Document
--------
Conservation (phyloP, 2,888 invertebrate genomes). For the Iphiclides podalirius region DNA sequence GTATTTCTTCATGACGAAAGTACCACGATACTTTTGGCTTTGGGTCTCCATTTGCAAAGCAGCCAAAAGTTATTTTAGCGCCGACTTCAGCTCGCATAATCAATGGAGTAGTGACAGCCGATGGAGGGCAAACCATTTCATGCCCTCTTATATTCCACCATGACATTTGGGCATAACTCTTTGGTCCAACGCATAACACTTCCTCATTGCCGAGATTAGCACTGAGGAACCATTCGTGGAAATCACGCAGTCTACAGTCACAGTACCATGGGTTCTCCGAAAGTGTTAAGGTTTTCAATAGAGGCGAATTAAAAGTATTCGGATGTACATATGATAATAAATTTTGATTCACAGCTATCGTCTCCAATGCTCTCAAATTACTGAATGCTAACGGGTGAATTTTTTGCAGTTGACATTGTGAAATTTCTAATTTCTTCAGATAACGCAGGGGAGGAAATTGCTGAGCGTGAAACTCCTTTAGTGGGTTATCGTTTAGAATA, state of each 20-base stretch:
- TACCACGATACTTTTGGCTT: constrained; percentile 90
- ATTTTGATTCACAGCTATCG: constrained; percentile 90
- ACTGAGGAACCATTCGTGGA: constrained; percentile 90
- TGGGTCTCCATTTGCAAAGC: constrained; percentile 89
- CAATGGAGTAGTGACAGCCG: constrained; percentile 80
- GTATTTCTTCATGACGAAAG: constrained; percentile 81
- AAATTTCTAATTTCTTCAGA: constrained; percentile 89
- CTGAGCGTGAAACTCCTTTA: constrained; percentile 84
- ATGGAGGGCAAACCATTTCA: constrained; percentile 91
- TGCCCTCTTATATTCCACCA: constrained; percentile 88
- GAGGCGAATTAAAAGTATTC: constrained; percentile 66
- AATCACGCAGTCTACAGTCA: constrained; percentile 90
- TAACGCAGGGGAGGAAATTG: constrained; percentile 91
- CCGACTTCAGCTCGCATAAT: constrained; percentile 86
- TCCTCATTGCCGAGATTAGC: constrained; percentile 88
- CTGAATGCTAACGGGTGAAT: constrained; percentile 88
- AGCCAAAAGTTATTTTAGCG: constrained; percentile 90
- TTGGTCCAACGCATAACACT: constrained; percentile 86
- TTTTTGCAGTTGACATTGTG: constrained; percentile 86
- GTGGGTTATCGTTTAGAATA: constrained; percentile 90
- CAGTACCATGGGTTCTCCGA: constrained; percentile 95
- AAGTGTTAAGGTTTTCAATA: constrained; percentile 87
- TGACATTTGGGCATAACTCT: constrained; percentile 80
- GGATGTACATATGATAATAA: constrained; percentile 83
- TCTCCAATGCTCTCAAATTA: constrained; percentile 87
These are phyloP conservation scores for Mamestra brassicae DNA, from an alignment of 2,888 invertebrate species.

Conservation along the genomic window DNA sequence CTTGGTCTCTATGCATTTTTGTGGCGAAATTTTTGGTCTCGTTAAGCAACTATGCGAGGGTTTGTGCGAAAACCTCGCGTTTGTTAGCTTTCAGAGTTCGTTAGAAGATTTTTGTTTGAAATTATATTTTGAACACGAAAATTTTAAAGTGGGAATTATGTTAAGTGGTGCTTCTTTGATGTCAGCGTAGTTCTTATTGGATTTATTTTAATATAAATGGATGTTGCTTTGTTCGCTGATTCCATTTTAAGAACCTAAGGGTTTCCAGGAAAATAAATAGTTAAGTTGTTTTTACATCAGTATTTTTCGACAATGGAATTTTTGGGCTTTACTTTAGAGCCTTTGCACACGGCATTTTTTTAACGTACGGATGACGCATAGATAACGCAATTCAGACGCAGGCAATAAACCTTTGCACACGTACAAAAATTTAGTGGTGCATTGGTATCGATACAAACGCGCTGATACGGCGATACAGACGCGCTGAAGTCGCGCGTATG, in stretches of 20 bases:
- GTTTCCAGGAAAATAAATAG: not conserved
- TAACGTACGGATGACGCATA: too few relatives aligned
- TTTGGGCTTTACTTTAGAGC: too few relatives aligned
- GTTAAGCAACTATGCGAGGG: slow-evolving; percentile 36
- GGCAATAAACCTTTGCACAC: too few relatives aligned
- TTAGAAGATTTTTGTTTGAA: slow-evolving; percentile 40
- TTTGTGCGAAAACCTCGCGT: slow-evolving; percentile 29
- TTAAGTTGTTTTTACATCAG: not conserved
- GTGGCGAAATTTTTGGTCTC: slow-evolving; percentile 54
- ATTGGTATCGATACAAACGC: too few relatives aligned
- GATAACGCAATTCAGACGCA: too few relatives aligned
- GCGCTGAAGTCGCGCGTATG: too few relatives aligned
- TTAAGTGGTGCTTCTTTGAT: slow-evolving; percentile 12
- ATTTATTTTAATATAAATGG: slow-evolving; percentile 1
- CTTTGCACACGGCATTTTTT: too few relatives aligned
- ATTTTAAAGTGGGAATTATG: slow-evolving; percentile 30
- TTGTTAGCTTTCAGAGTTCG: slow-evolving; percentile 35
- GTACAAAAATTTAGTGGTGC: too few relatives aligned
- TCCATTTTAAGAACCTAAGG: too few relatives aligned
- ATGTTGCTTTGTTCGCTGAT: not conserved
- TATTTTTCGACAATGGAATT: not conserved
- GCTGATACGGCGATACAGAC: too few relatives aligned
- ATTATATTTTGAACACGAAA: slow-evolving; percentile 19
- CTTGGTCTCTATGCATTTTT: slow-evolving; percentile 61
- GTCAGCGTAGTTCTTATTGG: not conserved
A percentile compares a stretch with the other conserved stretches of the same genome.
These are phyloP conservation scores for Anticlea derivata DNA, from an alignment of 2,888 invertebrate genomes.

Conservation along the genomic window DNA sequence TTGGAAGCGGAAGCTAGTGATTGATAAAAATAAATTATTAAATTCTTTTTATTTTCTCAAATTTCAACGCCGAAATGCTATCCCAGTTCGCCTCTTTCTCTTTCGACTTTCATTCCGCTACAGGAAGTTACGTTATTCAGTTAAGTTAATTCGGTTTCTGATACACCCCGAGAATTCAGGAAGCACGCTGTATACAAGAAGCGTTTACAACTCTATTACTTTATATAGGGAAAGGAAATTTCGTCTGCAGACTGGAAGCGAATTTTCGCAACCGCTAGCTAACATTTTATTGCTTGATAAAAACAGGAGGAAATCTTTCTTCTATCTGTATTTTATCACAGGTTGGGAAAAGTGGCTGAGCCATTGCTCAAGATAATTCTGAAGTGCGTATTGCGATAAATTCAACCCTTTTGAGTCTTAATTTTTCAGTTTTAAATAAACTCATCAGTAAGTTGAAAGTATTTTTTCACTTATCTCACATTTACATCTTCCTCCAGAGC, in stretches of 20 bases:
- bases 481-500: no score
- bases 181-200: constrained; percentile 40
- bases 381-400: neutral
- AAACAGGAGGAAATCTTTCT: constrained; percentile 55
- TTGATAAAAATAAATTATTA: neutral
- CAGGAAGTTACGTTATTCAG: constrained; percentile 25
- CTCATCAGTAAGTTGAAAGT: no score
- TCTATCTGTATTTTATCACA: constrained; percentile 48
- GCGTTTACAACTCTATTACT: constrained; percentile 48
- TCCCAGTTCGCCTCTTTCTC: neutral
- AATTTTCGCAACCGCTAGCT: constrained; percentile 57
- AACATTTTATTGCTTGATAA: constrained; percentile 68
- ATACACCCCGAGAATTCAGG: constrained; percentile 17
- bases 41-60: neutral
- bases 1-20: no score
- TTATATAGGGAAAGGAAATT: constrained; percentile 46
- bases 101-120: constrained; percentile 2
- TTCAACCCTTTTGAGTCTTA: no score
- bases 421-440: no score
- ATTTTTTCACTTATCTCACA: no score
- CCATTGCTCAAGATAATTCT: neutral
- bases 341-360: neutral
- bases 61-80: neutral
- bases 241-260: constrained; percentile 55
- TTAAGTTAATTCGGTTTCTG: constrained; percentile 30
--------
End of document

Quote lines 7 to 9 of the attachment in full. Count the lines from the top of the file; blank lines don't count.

- GTATTTCTTCATGACGAAAG: constrained; percentile 81
- AAATTTCTAATTTCTTCAGA: constrained; percentile 89
- CTGAGCGTGAAACTCCTTTA: constrained; percentile 84